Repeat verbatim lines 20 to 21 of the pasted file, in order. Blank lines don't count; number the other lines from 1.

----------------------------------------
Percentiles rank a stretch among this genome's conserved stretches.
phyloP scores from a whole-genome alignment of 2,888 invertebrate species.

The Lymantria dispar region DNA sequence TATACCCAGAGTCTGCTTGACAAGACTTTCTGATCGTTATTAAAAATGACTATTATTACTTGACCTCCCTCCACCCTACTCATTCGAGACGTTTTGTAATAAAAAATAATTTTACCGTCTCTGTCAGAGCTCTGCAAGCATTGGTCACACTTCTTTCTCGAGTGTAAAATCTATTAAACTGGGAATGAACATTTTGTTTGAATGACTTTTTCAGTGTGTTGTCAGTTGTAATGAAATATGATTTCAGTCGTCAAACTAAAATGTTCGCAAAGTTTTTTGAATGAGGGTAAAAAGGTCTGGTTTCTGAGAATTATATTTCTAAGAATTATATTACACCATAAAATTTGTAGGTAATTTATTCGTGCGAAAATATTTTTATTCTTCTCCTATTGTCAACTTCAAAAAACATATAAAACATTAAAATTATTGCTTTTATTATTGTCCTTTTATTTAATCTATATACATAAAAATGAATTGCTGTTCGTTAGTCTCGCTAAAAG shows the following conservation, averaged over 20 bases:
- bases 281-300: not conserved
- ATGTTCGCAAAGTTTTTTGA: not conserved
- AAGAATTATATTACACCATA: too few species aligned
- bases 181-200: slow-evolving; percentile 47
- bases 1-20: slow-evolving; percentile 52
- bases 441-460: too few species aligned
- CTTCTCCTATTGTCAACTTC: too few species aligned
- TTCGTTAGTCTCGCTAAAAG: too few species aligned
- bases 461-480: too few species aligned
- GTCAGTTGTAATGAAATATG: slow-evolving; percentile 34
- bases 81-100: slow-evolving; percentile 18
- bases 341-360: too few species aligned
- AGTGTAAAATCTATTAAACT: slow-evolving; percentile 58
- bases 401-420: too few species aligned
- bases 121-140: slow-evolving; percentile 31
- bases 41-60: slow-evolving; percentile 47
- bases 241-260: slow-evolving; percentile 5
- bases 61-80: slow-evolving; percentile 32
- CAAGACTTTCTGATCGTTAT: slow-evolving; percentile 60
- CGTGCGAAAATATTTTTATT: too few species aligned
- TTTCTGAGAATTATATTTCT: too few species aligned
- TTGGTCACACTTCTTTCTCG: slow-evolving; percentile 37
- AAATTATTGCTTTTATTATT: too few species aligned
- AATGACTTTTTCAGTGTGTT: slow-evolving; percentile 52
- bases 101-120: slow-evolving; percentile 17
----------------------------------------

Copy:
- bases 241-260: slow-evolving; percentile 5
- bases 61-80: slow-evolving; percentile 32